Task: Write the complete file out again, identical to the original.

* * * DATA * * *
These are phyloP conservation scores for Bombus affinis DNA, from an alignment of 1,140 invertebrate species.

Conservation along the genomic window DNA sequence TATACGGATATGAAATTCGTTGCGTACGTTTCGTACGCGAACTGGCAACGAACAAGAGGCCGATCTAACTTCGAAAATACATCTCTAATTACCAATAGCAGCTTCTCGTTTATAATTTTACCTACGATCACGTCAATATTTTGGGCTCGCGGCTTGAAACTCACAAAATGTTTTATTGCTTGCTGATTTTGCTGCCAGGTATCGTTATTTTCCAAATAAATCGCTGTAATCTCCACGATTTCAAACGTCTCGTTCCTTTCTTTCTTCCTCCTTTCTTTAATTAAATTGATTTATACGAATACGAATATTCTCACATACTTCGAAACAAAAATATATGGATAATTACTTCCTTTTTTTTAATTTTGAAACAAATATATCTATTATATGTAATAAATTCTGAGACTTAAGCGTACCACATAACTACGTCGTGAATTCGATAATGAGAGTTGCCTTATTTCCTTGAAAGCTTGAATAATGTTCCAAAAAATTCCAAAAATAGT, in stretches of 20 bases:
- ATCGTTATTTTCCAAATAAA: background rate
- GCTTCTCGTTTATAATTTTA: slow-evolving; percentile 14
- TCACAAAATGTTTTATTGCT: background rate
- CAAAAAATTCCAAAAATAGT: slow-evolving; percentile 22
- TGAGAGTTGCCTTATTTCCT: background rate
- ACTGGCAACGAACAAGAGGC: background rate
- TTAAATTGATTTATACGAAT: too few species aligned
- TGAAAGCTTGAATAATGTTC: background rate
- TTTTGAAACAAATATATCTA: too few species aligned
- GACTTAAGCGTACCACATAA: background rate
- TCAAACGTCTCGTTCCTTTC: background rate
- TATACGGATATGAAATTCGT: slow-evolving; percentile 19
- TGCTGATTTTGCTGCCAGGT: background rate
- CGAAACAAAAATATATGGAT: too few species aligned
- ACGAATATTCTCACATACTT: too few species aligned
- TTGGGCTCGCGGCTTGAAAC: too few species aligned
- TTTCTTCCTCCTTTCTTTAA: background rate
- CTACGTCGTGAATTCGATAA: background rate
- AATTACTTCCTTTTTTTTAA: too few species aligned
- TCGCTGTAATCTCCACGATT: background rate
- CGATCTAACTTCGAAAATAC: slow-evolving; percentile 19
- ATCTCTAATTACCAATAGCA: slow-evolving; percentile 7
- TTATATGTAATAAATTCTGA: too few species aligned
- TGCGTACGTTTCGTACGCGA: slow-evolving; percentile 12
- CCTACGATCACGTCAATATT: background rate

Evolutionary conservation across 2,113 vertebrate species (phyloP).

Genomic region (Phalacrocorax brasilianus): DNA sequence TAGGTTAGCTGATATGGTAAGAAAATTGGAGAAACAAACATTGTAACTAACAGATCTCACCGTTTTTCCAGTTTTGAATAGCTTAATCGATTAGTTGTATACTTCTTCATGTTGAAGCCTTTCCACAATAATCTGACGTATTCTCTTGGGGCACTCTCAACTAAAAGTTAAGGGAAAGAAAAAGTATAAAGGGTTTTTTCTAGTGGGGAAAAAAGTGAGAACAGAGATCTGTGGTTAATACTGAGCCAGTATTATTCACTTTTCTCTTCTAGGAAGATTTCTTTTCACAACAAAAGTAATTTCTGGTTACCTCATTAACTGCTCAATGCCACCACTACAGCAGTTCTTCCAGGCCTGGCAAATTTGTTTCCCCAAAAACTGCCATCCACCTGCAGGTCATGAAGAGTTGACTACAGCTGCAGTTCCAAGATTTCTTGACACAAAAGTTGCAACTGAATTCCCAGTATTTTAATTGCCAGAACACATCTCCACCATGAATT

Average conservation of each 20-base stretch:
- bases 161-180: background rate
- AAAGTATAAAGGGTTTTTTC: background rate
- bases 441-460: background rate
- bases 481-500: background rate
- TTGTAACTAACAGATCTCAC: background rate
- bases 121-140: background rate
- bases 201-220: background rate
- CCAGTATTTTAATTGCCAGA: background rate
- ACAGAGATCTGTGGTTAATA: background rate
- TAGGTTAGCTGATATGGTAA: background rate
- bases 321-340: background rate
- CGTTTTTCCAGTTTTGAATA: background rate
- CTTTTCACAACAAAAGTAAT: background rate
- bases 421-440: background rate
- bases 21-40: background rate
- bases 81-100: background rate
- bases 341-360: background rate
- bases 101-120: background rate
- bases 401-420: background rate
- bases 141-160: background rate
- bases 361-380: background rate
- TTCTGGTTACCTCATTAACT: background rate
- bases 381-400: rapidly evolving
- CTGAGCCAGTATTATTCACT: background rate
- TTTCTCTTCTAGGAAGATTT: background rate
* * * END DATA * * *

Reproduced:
These are phyloP conservation scores for Bombus affinis DNA, from an alignment of 1,140 invertebrate species.

Conservation along the genomic window DNA sequence TATACGGATATGAAATTCGTTGCGTACGTTTCGTACGCGAACTGGCAACGAACAAGAGGCCGATCTAACTTCGAAAATACATCTCTAATTACCAATAGCAGCTTCTCGTTTATAATTTTACCTACGATCACGTCAATATTTTGGGCTCGCGGCTTGAAACTCACAAAATGTTTTATTGCTTGCTGATTTTGCTGCCAGGTATCGTTATTTTCCAAATAAATCGCTGTAATCTCCACGATTTCAAACGTCTCGTTCCTTTCTTTCTTCCTCCTTTCTTTAATTAAATTGATTTATACGAATACGAATATTCTCACATACTTCGAAACAAAAATATATGGATAATTACTTCCTTTTTTTTAATTTTGAAACAAATATATCTATTATATGTAATAAATTCTGAGACTTAAGCGTACCACATAACTACGTCGTGAATTCGATAATGAGAGTTGCCTTATTTCCTTGAAAGCTTGAATAATGTTCCAAAAAATTCCAAAAATAGT, in stretches of 20 bases:
- ATCGTTATTTTCCAAATAAA: background rate
- GCTTCTCGTTTATAATTTTA: slow-evolving; percentile 14
- TCACAAAATGTTTTATTGCT: background rate
- CAAAAAATTCCAAAAATAGT: slow-evolving; percentile 22
- TGAGAGTTGCCTTATTTCCT: background rate
- ACTGGCAACGAACAAGAGGC: background rate
- TTAAATTGATTTATACGAAT: too few species aligned
- TGAAAGCTTGAATAATGTTC: background rate
- TTTTGAAACAAATATATCTA: too few species aligned
- GACTTAAGCGTACCACATAA: background rate
- TCAAACGTCTCGTTCCTTTC: background rate
- TATACGGATATGAAATTCGT: slow-evolving; percentile 19
- TGCTGATTTTGCTGCCAGGT: background rate
- CGAAACAAAAATATATGGAT: too few species aligned
- ACGAATATTCTCACATACTT: too few species aligned
- TTGGGCTCGCGGCTTGAAAC: too few species aligned
- TTTCTTCCTCCTTTCTTTAA: background rate
- CTACGTCGTGAATTCGATAA: background rate
- AATTACTTCCTTTTTTTTAA: too few species aligned
- TCGCTGTAATCTCCACGATT: background rate
- CGATCTAACTTCGAAAATAC: slow-evolving; percentile 19
- ATCTCTAATTACCAATAGCA: slow-evolving; percentile 7
- TTATATGTAATAAATTCTGA: too few species aligned
- TGCGTACGTTTCGTACGCGA: slow-evolving; percentile 12
- CCTACGATCACGTCAATATT: background rate

Evolutionary conservation across 2,113 vertebrate species (phyloP).

Genomic region (Phalacrocorax brasilianus): DNA sequence TAGGTTAGCTGATATGGTAAGAAAATTGGAGAAACAAACATTGTAACTAACAGATCTCACCGTTTTTCCAGTTTTGAATAGCTTAATCGATTAGTTGTATACTTCTTCATGTTGAAGCCTTTCCACAATAATCTGACGTATTCTCTTGGGGCACTCTCAACTAAAAGTTAAGGGAAAGAAAAAGTATAAAGGGTTTTTTCTAGTGGGGAAAAAAGTGAGAACAGAGATCTGTGGTTAATACTGAGCCAGTATTATTCACTTTTCTCTTCTAGGAAGATTTCTTTTCACAACAAAAGTAATTTCTGGTTACCTCATTAACTGCTCAATGCCACCACTACAGCAGTTCTTCCAGGCCTGGCAAATTTGTTTCCCCAAAAACTGCCATCCACCTGCAGGTCATGAAGAGTTGACTACAGCTGCAGTTCCAAGATTTCTTGACACAAAAGTTGCAACTGAATTCCCAGTATTTTAATTGCCAGAACACATCTCCACCATGAATT

Average conservation of each 20-base stretch:
- bases 161-180: background rate
- AAAGTATAAAGGGTTTTTTC: background rate
- bases 441-460: background rate
- bases 481-500: background rate
- TTGTAACTAACAGATCTCAC: background rate
- bases 121-140: background rate
- bases 201-220: background rate
- CCAGTATTTTAATTGCCAGA: background rate
- ACAGAGATCTGTGGTTAATA: background rate
- TAGGTTAGCTGATATGGTAA: background rate
- bases 321-340: background rate
- CGTTTTTCCAGTTTTGAATA: background rate
- CTTTTCACAACAAAAGTAAT: background rate
- bases 421-440: background rate
- bases 21-40: background rate
- bases 81-100: background rate
- bases 341-360: background rate
- bases 101-120: background rate
- bases 401-420: background rate
- bases 141-160: background rate
- bases 361-380: background rate
- TTCTGGTTACCTCATTAACT: background rate
- bases 381-400: rapidly evolving
- CTGAGCCAGTATTATTCACT: background rate
- TTTCTCTTCTAGGAAGATTT: background rate